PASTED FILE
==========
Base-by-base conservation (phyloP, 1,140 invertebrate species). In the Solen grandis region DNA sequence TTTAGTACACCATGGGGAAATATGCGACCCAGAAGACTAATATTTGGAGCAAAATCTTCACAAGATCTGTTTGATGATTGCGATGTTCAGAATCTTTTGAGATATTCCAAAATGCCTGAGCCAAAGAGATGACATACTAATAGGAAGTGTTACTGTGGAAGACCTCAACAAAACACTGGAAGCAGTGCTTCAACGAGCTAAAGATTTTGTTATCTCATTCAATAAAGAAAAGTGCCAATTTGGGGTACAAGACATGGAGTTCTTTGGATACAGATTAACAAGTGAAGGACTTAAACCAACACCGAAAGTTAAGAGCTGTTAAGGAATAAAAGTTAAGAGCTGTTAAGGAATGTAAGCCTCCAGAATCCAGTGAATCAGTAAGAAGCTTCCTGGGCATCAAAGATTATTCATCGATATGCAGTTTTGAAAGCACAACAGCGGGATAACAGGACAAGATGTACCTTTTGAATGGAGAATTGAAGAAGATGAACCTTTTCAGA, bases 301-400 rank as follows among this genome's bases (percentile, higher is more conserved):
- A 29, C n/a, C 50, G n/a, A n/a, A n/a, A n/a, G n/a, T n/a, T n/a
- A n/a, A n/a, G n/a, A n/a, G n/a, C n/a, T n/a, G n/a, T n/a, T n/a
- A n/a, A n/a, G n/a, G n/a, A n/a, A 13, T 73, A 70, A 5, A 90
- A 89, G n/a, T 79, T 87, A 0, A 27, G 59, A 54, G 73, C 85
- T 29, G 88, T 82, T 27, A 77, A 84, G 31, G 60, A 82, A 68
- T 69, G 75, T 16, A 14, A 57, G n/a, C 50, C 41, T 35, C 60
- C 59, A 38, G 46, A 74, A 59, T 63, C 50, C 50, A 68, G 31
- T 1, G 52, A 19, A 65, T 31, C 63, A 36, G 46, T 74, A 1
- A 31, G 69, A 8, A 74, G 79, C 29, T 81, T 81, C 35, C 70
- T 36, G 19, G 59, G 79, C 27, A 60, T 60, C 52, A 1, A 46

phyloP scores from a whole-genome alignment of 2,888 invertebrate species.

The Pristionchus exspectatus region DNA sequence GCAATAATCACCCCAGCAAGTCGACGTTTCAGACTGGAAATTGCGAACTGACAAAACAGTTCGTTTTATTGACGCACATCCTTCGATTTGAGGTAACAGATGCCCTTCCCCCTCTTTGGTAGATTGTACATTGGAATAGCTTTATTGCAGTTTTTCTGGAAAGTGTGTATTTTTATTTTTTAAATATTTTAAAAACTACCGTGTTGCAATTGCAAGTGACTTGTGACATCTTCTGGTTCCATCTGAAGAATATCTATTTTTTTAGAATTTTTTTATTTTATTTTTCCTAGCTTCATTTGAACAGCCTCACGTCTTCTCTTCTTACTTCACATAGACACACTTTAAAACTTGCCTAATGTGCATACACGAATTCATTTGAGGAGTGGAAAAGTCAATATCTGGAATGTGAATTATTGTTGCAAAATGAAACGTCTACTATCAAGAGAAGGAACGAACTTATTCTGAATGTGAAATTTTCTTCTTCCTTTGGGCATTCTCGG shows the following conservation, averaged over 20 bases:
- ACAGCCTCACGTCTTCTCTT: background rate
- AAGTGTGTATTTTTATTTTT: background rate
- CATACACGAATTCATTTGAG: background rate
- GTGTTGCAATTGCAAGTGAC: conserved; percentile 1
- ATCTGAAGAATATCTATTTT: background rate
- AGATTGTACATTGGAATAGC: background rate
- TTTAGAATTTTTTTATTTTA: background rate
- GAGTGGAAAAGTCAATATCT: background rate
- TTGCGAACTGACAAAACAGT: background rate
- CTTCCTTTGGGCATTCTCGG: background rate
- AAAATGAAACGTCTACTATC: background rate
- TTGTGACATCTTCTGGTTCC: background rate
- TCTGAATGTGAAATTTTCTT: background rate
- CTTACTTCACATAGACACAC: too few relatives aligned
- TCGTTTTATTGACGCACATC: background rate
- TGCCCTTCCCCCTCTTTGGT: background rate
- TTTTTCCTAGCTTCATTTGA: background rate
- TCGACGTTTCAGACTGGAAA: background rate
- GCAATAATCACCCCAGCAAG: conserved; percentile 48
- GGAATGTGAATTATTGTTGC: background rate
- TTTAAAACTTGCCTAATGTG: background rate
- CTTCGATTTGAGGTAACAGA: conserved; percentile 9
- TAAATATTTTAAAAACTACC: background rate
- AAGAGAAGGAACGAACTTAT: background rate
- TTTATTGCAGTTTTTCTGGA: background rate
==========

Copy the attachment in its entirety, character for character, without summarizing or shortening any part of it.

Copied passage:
Base-by-base conservation (phyloP, 1,140 invertebrate species). In the Solen grandis region DNA sequence TTTAGTACACCATGGGGAAATATGCGACCCAGAAGACTAATATTTGGAGCAAAATCTTCACAAGATCTGTTTGATGATTGCGATGTTCAGAATCTTTTGAGATATTCCAAAATGCCTGAGCCAAAGAGATGACATACTAATAGGAAGTGTTACTGTGGAAGACCTCAACAAAACACTGGAAGCAGTGCTTCAACGAGCTAAAGATTTTGTTATCTCATTCAATAAAGAAAAGTGCCAATTTGGGGTACAAGACATGGAGTTCTTTGGATACAGATTAACAAGTGAAGGACTTAAACCAACACCGAAAGTTAAGAGCTGTTAAGGAATAAAAGTTAAGAGCTGTTAAGGAATGTAAGCCTCCAGAATCCAGTGAATCAGTAAGAAGCTTCCTGGGCATCAAAGATTATTCATCGATATGCAGTTTTGAAAGCACAACAGCGGGATAACAGGACAAGATGTACCTTTTGAATGGAGAATTGAAGAAGATGAACCTTTTCAGA, bases 301-400 rank as follows among this genome's bases (percentile, higher is more conserved):
- A 29, C n/a, C 50, G n/a, A n/a, A n/a, A n/a, G n/a, T n/a, T n/a
- A n/a, A n/a, G n/a, A n/a, G n/a, C n/a, T n/a, G n/a, T n/a, T n/a
- A n/a, A n/a, G n/a, G n/a, A n/a, A 13, T 73, A 70, A 5, A 90
- A 89, G n/a, T 79, T 87, A 0, A 27, G 59, A 54, G 73, C 85
- T 29, G 88, T 82, T 27, A 77, A 84, G 31, G 60, A 82, A 68
- T 69, G 75, T 16, A 14, A 57, G n/a, C 50, C 41, T 35, C 60
- C 59, A 38, G 46, A 74, A 59, T 63, C 50, C 50, A 68, G 31
- T 1, G 52, A 19, A 65, T 31, C 63, A 36, G 46, T 74, A 1
- A 31, G 69, A 8, A 74, G 79, C 29, T 81, T 81, C 35, C 70
- T 36, G 19, G 59, G 79, C 27, A 60, T 60, C 52, A 1, A 46

phyloP scores from a whole-genome alignment of 2,888 invertebrate species.

The Pristionchus exspectatus region DNA sequence GCAATAATCACCCCAGCAAGTCGACGTTTCAGACTGGAAATTGCGAACTGACAAAACAGTTCGTTTTATTGACGCACATCCTTCGATTTGAGGTAACAGATGCCCTTCCCCCTCTTTGGTAGATTGTACATTGGAATAGCTTTATTGCAGTTTTTCTGGAAAGTGTGTATTTTTATTTTTTAAATATTTTAAAAACTACCGTGTTGCAATTGCAAGTGACTTGTGACATCTTCTGGTTCCATCTGAAGAATATCTATTTTTTTAGAATTTTTTTATTTTATTTTTCCTAGCTTCATTTGAACAGCCTCACGTCTTCTCTTCTTACTTCACATAGACACACTTTAAAACTTGCCTAATGTGCATACACGAATTCATTTGAGGAGTGGAAAAGTCAATATCTGGAATGTGAATTATTGTTGCAAAATGAAACGTCTACTATCAAGAGAAGGAACGAACTTATTCTGAATGTGAAATTTTCTTCTTCCTTTGGGCATTCTCGG shows the following conservation, averaged over 20 bases:
- ACAGCCTCACGTCTTCTCTT: background rate
- AAGTGTGTATTTTTATTTTT: background rate
- CATACACGAATTCATTTGAG: background rate
- GTGTTGCAATTGCAAGTGAC: conserved; percentile 1
- ATCTGAAGAATATCTATTTT: background rate
- AGATTGTACATTGGAATAGC: background rate
- TTTAGAATTTTTTTATTTTA: background rate
- GAGTGGAAAAGTCAATATCT: background rate
- TTGCGAACTGACAAAACAGT: background rate
- CTTCCTTTGGGCATTCTCGG: background rate
- AAAATGAAACGTCTACTATC: background rate
- TTGTGACATCTTCTGGTTCC: background rate
- TCTGAATGTGAAATTTTCTT: background rate
- CTTACTTCACATAGACACAC: too few relatives aligned
- TCGTTTTATTGACGCACATC: background rate
- TGCCCTTCCCCCTCTTTGGT: background rate
- TTTTTCCTAGCTTCATTTGA: background rate
- TCGACGTTTCAGACTGGAAA: background rate
- GCAATAATCACCCCAGCAAG: conserved; percentile 48
- GGAATGTGAATTATTGTTGC: background rate
- TTTAAAACTTGCCTAATGTG: background rate
- CTTCGATTTGAGGTAACAGA: conserved; percentile 9
- TAAATATTTTAAAAACTACC: background rate
- AAGAGAAGGAACGAACTTAT: background rate
- TTTATTGCAGTTTTTCTGGA: background rate